Painting Terrain with Kinkade

Here’s a gif of me painting some mountains with an orange:

a gif of me lighting some mountains with an orange

Put another way, I’m shining a light on some open-source terrain data through a webcam, with an open-source mapping engine I work on called Tangram, using a web-based spheremap-painting tool called Kinkade.

Pestering fruit with flashlights may not sound related to mapping, but when you work with mapping software for a while, everything starts to look like a map. And like a healthy relationship, a map ain’t nothing but a way to connect two other­wise unrelated ideas, and I think it’s often a useful way to think about things.

In this case, the video of the orange is a kind of map, and the lighting model in the computer is also a kind of map, and the two maps happen to be similar enough that they can have an interesting conversation, which suggests all kinds of other mappy things.

Let me explain.

Sphere We Go Again

diagram of an environment map

The terrain-lighting technique here uses something I’ve described previously called a spherical environment map (or spheremap) which colors the faces of a 3D model based on the colors of an image. It’s called a spheremap because you can imagine that the model is floating inside a sphere, over which the image is stretched (here we only need half a sphere, because we only ever see one side of the terrain). So every face on the object is pointing at some part of the sphere, and whatever color is on the sphere at that point is “mapped” to the object at the related point.

This technique uses an equation which, under normal circumstances, “maps” the angles of a 3D object to the parts of an image. We’ve stored all the information we need about the angles of the terrain in our normal tiles – no actual 3D objects are necessary. So here, the “map” in “spheremap” is the relationship between the input normal and the location of a pixel in the image.

Happily, this relationship is very simple, because the normal value range (-1..1) happens to be very close to the GLSL texture lookup range (0..1). With a simple transposition: .5*(_normal.xy + 1.) we can use the normal value itself as the value of the texture lookup. Sweet!

Okay But The Orange Tho

So how is the image of the orange a map? Well. A photograph of an orange is a mapping of the light reflected from the orange received by each pixel in the camera sensor, in the same way that everything you see is a map of the light that manages to bounce through your cornea onto your retina (plus some noise caused by phosphenes).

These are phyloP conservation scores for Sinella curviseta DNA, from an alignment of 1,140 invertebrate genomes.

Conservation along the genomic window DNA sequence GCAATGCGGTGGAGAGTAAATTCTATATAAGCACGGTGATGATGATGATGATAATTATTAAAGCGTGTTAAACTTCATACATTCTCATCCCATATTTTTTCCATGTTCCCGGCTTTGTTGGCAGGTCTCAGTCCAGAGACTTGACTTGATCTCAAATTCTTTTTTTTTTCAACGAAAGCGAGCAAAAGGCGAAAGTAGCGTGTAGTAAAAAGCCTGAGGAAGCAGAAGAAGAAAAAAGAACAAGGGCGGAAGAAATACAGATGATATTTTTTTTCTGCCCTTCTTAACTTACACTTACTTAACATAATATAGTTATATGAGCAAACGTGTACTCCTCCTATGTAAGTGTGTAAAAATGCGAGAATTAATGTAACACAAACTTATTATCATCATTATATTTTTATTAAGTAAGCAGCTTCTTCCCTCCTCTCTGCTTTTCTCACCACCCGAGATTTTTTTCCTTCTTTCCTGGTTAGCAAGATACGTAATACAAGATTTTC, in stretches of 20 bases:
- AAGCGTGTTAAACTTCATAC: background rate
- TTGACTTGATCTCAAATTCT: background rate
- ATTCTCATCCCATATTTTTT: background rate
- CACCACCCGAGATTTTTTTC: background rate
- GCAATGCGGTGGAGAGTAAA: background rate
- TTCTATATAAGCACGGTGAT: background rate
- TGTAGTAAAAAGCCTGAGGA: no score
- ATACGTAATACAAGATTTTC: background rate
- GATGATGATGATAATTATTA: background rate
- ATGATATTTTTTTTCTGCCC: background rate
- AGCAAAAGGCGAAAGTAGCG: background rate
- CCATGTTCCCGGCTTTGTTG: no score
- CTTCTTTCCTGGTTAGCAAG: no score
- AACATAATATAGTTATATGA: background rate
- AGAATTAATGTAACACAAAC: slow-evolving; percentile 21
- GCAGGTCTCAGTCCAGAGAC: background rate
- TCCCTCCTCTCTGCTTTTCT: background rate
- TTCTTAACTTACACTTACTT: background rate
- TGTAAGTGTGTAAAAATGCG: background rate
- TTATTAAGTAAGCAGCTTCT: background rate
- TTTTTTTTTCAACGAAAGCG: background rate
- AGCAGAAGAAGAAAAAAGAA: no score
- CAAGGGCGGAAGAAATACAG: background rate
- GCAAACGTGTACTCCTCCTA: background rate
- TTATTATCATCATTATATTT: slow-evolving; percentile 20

And from a certain point of view (specifically, Kant’s, see also Gestalt theory) what we think of as an “orange” is a cognitive mapping of everything we’ve previously associated with the concept of “oranges” to a given set of properties belonging to any sufficiently “orange-like” object.

However, the map which is most important to us here is the one made possible by the shape of the orange. Spheres in space act as a tidy sample of the available light in their environment, sorted neatly by angle in three dimensions.

In the world of 3D visual effects, there’s an old trick which takes advantage of this fact, involving a shiny ball called a “light probe” photographed on the set of a live-action shot. When used as a spheremap, the image of this mirrored sphere shines the light from a physical scene onto 3D objects in a virtual scene, and the result looks like it was in the original shot.

So the orange is a delicious, citrusy light probe. And the webcam trick works because the image of a spherical orange maps well to the “spherical” part of the spheremap equation. When light hits the orange, the equation picks the light up from the appropriate place in the spheremap, and sends it via the lighting system to the terrain data.

This trick works well with any spherical object, including one of my favorite kinds of spherical objects, dorodango. These globes of hand-polished mud reflect light in ways which produce particularly earthy terrain maps.

Enough Talking, Let’s Map

Like to try this yourself? Remember the web interface I mentioned much, much earlier? It can do all this and more – it even includes some example dorodango to try. We’ve been using it on some recent updates to the Mapzen basemap styles, to enhance the appearance of terrain relief and integrate that data more harmoniously with its context.

Check out the Kinkade spheremap painter, save the results to your Mapzen account, and let us know what you make!